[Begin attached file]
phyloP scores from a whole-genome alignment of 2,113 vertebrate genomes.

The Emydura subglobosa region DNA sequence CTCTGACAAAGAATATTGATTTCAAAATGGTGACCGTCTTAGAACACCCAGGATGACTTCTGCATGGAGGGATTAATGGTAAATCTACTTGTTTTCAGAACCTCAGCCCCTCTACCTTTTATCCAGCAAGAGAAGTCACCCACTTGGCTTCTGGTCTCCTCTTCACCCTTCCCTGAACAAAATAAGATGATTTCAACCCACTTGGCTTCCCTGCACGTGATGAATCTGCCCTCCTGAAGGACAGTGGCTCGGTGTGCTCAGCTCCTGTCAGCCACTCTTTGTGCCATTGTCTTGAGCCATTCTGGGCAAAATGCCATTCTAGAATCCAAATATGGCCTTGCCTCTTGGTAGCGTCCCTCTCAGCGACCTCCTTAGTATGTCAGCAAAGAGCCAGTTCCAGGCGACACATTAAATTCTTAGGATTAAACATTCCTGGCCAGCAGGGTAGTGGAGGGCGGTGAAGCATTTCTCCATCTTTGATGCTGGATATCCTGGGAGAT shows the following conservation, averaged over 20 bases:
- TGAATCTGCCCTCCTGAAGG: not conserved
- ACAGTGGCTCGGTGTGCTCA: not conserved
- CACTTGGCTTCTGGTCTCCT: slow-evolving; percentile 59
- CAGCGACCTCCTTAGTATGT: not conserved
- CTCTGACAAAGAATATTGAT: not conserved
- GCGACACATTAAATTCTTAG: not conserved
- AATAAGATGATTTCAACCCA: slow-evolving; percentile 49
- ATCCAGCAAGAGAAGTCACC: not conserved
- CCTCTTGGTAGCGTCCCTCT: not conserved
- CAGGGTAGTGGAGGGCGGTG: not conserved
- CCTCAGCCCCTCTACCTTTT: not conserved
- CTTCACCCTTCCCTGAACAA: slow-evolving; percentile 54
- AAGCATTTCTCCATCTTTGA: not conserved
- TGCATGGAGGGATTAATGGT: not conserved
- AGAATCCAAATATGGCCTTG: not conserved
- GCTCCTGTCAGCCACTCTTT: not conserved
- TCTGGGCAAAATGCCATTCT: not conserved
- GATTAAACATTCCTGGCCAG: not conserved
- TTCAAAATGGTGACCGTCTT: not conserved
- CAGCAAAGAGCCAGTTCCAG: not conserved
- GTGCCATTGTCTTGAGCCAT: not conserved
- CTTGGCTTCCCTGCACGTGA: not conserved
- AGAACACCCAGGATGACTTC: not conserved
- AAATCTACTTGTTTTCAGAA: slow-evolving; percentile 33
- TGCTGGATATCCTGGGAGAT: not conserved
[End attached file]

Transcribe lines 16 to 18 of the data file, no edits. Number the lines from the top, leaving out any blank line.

- TGCATGGAGGGATTAATGGT: not conserved
- AGAATCCAAATATGGCCTTG: not conserved
- GCTCCTGTCAGCCACTCTTT: not conserved